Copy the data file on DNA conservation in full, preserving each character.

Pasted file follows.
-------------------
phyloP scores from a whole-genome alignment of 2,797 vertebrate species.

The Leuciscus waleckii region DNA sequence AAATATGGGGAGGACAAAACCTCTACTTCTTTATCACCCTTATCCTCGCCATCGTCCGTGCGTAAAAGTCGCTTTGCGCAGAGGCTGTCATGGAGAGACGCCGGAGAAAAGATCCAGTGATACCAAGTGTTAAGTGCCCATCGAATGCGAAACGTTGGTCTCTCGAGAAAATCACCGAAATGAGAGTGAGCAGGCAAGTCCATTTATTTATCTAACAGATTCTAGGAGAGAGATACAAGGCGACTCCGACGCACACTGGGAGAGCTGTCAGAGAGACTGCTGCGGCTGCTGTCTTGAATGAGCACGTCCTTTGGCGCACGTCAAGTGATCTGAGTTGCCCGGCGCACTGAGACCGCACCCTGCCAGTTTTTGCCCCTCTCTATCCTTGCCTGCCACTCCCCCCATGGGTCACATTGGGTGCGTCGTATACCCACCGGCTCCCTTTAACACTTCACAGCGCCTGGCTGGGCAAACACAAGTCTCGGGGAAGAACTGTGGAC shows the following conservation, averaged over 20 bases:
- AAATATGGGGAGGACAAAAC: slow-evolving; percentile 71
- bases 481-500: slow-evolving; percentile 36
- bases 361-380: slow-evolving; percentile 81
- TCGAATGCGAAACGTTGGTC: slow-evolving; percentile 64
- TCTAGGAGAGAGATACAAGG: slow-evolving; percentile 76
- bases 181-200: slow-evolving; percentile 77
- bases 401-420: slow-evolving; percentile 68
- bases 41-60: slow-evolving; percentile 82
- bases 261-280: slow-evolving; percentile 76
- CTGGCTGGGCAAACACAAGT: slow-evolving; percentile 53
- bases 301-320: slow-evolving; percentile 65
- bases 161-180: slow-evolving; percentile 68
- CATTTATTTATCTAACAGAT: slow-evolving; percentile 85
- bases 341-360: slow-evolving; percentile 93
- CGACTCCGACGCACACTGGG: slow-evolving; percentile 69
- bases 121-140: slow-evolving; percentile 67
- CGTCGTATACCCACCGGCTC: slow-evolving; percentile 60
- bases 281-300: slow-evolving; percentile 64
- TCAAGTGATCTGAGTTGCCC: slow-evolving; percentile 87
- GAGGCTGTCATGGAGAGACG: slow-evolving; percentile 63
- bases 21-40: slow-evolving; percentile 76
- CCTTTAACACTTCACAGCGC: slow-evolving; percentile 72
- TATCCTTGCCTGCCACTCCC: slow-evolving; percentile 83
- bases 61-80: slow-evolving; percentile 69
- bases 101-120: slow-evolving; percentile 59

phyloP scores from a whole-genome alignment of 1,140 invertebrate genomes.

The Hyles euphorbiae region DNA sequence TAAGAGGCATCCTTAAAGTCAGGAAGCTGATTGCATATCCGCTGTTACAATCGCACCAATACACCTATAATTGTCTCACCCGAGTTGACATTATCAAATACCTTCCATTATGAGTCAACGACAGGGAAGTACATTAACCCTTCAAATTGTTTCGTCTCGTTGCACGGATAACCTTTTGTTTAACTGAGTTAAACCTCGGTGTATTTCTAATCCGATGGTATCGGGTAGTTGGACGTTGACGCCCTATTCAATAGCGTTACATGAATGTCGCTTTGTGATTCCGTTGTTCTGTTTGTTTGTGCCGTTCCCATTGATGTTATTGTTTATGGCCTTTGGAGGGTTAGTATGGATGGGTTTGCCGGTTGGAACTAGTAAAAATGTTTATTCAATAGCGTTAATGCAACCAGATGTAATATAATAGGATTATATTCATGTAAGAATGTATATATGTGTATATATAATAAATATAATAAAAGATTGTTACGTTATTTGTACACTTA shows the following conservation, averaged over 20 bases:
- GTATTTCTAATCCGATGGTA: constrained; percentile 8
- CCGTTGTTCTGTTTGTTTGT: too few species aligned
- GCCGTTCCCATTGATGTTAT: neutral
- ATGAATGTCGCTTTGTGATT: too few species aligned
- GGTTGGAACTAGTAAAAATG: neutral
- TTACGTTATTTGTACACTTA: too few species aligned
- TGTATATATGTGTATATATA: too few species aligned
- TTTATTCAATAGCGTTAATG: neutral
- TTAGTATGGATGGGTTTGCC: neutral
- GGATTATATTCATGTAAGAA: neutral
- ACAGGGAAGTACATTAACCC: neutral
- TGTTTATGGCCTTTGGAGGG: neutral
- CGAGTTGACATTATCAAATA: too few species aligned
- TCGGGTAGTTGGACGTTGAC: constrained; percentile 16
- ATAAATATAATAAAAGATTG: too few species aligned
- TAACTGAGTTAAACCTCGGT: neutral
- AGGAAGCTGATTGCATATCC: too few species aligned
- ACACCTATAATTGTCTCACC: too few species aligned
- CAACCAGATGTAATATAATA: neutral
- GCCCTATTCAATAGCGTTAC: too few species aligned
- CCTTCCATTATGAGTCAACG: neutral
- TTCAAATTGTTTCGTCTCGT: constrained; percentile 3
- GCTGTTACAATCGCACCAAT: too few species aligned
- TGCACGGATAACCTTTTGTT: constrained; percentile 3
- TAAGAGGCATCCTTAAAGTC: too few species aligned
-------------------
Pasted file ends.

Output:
phyloP scores from a whole-genome alignment of 2,797 vertebrate species.

The Leuciscus waleckii region DNA sequence AAATATGGGGAGGACAAAACCTCTACTTCTTTATCACCCTTATCCTCGCCATCGTCCGTGCGTAAAAGTCGCTTTGCGCAGAGGCTGTCATGGAGAGACGCCGGAGAAAAGATCCAGTGATACCAAGTGTTAAGTGCCCATCGAATGCGAAACGTTGGTCTCTCGAGAAAATCACCGAAATGAGAGTGAGCAGGCAAGTCCATTTATTTATCTAACAGATTCTAGGAGAGAGATACAAGGCGACTCCGACGCACACTGGGAGAGCTGTCAGAGAGACTGCTGCGGCTGCTGTCTTGAATGAGCACGTCCTTTGGCGCACGTCAAGTGATCTGAGTTGCCCGGCGCACTGAGACCGCACCCTGCCAGTTTTTGCCCCTCTCTATCCTTGCCTGCCACTCCCCCCATGGGTCACATTGGGTGCGTCGTATACCCACCGGCTCCCTTTAACACTTCACAGCGCCTGGCTGGGCAAACACAAGTCTCGGGGAAGAACTGTGGAC shows the following conservation, averaged over 20 bases:
- AAATATGGGGAGGACAAAAC: slow-evolving; percentile 71
- bases 481-500: slow-evolving; percentile 36
- bases 361-380: slow-evolving; percentile 81
- TCGAATGCGAAACGTTGGTC: slow-evolving; percentile 64
- TCTAGGAGAGAGATACAAGG: slow-evolving; percentile 76
- bases 181-200: slow-evolving; percentile 77
- bases 401-420: slow-evolving; percentile 68
- bases 41-60: slow-evolving; percentile 82
- bases 261-280: slow-evolving; percentile 76
- CTGGCTGGGCAAACACAAGT: slow-evolving; percentile 53
- bases 301-320: slow-evolving; percentile 65
- bases 161-180: slow-evolving; percentile 68
- CATTTATTTATCTAACAGAT: slow-evolving; percentile 85
- bases 341-360: slow-evolving; percentile 93
- CGACTCCGACGCACACTGGG: slow-evolving; percentile 69
- bases 121-140: slow-evolving; percentile 67
- CGTCGTATACCCACCGGCTC: slow-evolving; percentile 60
- bases 281-300: slow-evolving; percentile 64
- TCAAGTGATCTGAGTTGCCC: slow-evolving; percentile 87
- GAGGCTGTCATGGAGAGACG: slow-evolving; percentile 63
- bases 21-40: slow-evolving; percentile 76
- CCTTTAACACTTCACAGCGC: slow-evolving; percentile 72
- TATCCTTGCCTGCCACTCCC: slow-evolving; percentile 83
- bases 61-80: slow-evolving; percentile 69
- bases 101-120: slow-evolving; percentile 59

phyloP scores from a whole-genome alignment of 1,140 invertebrate genomes.

The Hyles euphorbiae region DNA sequence TAAGAGGCATCCTTAAAGTCAGGAAGCTGATTGCATATCCGCTGTTACAATCGCACCAATACACCTATAATTGTCTCACCCGAGTTGACATTATCAAATACCTTCCATTATGAGTCAACGACAGGGAAGTACATTAACCCTTCAAATTGTTTCGTCTCGTTGCACGGATAACCTTTTGTTTAACTGAGTTAAACCTCGGTGTATTTCTAATCCGATGGTATCGGGTAGTTGGACGTTGACGCCCTATTCAATAGCGTTACATGAATGTCGCTTTGTGATTCCGTTGTTCTGTTTGTTTGTGCCGTTCCCATTGATGTTATTGTTTATGGCCTTTGGAGGGTTAGTATGGATGGGTTTGCCGGTTGGAACTAGTAAAAATGTTTATTCAATAGCGTTAATGCAACCAGATGTAATATAATAGGATTATATTCATGTAAGAATGTATATATGTGTATATATAATAAATATAATAAAAGATTGTTACGTTATTTGTACACTTA shows the following conservation, averaged over 20 bases:
- GTATTTCTAATCCGATGGTA: constrained; percentile 8
- CCGTTGTTCTGTTTGTTTGT: too few species aligned
- GCCGTTCCCATTGATGTTAT: neutral
- ATGAATGTCGCTTTGTGATT: too few species aligned
- GGTTGGAACTAGTAAAAATG: neutral
- TTACGTTATTTGTACACTTA: too few species aligned
- TGTATATATGTGTATATATA: too few species aligned
- TTTATTCAATAGCGTTAATG: neutral
- TTAGTATGGATGGGTTTGCC: neutral
- GGATTATATTCATGTAAGAA: neutral
- ACAGGGAAGTACATTAACCC: neutral
- TGTTTATGGCCTTTGGAGGG: neutral
- CGAGTTGACATTATCAAATA: too few species aligned
- TCGGGTAGTTGGACGTTGAC: constrained; percentile 16
- ATAAATATAATAAAAGATTG: too few species aligned
- TAACTGAGTTAAACCTCGGT: neutral
- AGGAAGCTGATTGCATATCC: too few species aligned
- ACACCTATAATTGTCTCACC: too few species aligned
- CAACCAGATGTAATATAATA: neutral
- GCCCTATTCAATAGCGTTAC: too few species aligned
- CCTTCCATTATGAGTCAACG: neutral
- TTCAAATTGTTTCGTCTCGT: constrained; percentile 3
- GCTGTTACAATCGCACCAAT: too few species aligned
- TGCACGGATAACCTTTTGTT: constrained; percentile 3
- TAAGAGGCATCCTTAAAGTC: too few species aligned